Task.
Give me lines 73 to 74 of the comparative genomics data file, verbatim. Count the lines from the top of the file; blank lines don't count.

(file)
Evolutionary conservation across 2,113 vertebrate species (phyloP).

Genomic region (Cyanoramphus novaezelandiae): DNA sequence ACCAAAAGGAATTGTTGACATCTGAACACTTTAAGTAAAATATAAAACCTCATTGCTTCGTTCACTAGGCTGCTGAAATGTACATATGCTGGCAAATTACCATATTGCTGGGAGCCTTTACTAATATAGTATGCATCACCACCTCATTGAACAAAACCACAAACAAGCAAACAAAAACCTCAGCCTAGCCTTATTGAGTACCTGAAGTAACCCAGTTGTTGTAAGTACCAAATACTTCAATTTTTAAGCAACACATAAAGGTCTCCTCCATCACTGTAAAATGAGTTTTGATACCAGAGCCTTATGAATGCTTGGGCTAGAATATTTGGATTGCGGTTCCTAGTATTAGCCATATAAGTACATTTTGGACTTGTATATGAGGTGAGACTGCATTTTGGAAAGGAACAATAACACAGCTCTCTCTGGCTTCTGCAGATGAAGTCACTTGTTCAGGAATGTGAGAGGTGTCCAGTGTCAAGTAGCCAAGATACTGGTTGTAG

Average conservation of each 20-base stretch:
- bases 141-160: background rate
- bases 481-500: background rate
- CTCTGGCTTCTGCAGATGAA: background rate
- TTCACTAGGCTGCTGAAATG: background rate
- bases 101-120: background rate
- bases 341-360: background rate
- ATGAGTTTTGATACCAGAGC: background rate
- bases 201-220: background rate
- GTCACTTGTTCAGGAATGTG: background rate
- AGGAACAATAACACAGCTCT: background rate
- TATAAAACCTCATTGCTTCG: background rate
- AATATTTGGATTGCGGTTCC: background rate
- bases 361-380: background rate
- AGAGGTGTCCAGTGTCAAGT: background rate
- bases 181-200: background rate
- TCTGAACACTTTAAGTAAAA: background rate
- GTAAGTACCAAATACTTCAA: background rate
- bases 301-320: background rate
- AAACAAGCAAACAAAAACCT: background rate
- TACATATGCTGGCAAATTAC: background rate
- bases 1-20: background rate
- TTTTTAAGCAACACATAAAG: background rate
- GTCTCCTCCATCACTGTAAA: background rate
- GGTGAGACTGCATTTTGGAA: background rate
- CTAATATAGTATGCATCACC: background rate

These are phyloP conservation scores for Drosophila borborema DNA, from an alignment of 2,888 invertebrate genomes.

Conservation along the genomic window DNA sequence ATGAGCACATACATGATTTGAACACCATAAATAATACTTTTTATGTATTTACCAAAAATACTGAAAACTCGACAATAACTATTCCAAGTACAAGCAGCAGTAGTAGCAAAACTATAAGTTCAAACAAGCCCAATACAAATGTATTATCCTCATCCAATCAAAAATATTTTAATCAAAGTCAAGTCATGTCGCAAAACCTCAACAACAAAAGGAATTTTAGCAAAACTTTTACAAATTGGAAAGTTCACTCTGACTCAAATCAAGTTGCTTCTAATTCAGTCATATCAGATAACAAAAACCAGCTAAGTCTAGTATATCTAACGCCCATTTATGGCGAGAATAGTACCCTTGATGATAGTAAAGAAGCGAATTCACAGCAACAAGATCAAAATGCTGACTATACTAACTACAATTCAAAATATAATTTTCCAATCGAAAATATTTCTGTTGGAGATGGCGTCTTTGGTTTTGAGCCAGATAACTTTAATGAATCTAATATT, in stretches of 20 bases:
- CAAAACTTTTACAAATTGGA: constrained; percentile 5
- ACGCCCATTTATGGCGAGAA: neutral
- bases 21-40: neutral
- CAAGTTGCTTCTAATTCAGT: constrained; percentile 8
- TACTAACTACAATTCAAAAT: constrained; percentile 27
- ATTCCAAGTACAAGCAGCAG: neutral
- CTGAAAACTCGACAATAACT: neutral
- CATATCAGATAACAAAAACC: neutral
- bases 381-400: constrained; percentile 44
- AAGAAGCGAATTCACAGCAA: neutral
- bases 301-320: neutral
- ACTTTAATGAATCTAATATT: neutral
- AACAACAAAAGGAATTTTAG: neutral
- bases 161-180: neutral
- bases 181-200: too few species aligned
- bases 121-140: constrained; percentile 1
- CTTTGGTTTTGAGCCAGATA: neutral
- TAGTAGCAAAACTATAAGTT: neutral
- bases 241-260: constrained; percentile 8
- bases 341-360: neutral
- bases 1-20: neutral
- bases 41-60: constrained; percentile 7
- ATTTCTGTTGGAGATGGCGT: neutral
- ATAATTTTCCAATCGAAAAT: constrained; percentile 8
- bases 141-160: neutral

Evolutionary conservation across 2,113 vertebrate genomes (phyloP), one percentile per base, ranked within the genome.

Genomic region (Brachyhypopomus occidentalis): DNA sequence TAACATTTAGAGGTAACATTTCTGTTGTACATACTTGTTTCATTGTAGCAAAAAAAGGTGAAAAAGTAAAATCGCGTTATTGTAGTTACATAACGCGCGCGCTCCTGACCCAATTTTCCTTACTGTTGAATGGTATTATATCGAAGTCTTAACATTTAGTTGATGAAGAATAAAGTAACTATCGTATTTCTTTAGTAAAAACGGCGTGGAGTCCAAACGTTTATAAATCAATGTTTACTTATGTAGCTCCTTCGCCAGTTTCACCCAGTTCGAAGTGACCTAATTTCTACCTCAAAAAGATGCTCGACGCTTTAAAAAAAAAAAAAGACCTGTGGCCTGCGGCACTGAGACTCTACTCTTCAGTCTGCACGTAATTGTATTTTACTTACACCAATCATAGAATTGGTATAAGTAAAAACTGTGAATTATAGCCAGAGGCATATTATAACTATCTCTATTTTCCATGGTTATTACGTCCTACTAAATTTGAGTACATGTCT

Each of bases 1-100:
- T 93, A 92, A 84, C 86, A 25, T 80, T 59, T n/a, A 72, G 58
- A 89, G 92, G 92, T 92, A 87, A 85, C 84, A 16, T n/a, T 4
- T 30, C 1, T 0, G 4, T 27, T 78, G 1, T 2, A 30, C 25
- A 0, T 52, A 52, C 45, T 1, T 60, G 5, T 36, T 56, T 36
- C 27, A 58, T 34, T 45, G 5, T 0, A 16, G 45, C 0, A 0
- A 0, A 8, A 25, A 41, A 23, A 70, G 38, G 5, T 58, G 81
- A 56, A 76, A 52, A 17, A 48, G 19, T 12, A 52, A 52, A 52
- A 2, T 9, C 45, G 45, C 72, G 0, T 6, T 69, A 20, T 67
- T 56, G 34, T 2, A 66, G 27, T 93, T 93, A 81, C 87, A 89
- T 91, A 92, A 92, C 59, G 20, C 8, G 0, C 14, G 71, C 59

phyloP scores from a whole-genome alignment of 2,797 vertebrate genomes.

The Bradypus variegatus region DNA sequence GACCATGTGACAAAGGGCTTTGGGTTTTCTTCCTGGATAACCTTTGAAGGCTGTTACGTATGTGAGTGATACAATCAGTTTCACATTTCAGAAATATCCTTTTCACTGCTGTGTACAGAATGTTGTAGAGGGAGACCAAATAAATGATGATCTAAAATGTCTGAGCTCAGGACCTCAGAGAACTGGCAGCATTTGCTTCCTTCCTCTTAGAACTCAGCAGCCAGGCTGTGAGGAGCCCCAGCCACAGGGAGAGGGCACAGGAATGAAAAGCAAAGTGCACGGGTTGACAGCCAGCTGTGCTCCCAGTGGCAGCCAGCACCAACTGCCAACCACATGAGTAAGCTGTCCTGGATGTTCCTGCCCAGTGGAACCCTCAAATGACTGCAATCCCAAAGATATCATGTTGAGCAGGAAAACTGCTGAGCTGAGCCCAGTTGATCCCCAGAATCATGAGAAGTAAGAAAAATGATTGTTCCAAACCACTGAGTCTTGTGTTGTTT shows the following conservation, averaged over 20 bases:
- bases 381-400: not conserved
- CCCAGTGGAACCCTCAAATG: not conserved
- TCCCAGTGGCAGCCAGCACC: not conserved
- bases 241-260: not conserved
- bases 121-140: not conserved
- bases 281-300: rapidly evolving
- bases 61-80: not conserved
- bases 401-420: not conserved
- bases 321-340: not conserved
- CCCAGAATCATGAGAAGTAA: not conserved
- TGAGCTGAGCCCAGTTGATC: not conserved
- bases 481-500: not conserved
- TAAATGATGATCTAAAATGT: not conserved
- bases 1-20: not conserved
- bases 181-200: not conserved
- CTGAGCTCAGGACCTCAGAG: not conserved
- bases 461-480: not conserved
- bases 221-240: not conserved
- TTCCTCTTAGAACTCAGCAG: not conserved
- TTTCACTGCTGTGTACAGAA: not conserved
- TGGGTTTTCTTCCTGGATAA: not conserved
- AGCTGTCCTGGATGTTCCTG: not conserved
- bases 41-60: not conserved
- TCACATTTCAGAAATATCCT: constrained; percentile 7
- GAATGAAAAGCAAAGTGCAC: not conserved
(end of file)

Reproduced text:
- TCCCAGTGGCAGCCAGCACC: not conserved
- bases 241-260: not conserved